German universities typically make admission requirements available on their websites. They also describe what level of German is required in foreign applicants. Below are three examples:
Unless you want to study German linguistics or literature, the required level of German is DSH-2 or another certificate that for an equivalent level. DSH stands for Deutsche Sprachprüfung für den Hochschulzugang or "German language examination for university entrance".
One of the most common alternatives (and for which I have helped Chinese students prepare) is TestDaF level 4 (TDN 4). TestDaF stands for Test Deutsch als Fremdsprache ("Test of German as a foreign language"). In order to reach level 4 in TestDaF, you need to reach at least level 4 in each part of the exam (reading skills, listening skills, writing skills, speaking skills).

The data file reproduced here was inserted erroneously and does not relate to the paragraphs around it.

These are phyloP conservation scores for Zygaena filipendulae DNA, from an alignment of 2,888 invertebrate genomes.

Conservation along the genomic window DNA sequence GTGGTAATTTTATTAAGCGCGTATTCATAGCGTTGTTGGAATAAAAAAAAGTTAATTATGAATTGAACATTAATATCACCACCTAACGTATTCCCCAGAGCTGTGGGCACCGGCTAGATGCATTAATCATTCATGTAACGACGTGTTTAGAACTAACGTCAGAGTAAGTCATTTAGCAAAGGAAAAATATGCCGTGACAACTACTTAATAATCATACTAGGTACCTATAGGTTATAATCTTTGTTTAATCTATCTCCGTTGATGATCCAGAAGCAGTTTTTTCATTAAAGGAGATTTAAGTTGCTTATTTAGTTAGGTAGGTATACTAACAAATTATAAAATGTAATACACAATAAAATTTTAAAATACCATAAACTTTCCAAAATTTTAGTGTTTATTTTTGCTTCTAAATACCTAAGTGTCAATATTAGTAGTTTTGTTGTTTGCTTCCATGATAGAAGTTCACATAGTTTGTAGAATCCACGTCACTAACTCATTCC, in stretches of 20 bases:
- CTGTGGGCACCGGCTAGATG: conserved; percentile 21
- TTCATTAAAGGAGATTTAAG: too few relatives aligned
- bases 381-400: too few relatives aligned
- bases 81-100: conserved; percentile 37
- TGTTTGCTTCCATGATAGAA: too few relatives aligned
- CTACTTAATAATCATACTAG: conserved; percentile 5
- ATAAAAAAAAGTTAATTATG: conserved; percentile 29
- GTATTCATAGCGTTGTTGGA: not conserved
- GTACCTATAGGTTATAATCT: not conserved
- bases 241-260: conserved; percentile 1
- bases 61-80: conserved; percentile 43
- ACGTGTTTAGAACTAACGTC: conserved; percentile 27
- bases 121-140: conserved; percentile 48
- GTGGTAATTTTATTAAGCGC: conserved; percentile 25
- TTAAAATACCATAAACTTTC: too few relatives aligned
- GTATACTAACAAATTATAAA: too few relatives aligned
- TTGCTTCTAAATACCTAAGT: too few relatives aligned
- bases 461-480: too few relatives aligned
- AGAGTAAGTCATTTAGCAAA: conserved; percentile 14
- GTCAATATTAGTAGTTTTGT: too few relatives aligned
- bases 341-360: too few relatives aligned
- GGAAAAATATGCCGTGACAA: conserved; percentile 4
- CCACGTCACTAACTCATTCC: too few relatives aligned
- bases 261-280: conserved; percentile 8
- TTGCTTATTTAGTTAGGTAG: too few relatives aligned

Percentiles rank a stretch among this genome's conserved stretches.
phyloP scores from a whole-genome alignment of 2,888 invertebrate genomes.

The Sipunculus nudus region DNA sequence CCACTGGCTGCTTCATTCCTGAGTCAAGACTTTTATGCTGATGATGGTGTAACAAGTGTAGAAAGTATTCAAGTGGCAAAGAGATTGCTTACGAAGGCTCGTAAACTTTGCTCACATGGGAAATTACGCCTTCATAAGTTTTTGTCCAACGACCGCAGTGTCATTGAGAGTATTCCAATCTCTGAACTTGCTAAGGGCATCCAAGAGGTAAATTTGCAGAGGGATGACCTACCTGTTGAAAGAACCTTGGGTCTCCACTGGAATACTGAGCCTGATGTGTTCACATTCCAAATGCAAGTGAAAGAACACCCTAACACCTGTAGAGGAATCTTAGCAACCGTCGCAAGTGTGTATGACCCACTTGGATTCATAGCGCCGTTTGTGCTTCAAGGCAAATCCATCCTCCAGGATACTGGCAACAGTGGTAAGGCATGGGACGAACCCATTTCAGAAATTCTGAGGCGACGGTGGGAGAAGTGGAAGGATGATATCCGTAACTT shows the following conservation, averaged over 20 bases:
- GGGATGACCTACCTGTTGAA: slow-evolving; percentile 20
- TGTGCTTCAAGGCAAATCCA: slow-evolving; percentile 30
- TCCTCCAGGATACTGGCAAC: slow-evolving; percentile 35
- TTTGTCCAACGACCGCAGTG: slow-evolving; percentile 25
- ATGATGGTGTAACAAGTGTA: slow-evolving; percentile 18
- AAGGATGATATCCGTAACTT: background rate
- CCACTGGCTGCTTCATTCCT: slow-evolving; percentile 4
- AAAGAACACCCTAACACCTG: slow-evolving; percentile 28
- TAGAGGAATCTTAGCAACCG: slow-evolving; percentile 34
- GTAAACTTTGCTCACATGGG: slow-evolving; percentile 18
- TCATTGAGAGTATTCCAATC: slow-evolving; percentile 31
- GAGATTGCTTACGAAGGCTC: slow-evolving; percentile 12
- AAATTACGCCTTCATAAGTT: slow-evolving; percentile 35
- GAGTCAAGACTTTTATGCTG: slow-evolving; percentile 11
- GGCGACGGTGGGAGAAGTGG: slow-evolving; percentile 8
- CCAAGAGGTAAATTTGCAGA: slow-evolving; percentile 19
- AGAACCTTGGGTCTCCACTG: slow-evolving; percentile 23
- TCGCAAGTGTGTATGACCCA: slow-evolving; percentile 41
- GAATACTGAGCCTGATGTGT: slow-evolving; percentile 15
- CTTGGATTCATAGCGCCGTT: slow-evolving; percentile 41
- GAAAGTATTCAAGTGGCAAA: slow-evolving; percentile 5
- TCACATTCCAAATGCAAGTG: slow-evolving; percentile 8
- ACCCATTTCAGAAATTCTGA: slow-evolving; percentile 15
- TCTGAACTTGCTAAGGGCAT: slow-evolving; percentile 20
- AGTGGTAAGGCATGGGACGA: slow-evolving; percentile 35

Other alternative certificates include telc C1 and the Goethe-Zertfikat C1. These certificates correspond roughly to level C1 in the Common European Framework of Reference for Languages. You need to check the information on the website of the university where you want to apply to make sure that you are preparing for a certificate that they accept.
If you want to study German linguistics or literature, the required level is higher, namely TestDaF level 5, DSH-3, Goethe-Zertifikat C2:
Grosses Deutsches Sprachdiplom or a similar certificate for the same level. C2 of the CEFR represents a near-native level of German.
This means that in addition to reaching the required level of German, you also need a bit of preparation for the exam format itself. However, courses that prepare you specifically for one of these exams (15-20 hours of instruction to prepare for TestDaF) typically assume that you already have the required level as a result of other language courses. So your first task is to take your level of German to level C1 in the CEFR framework.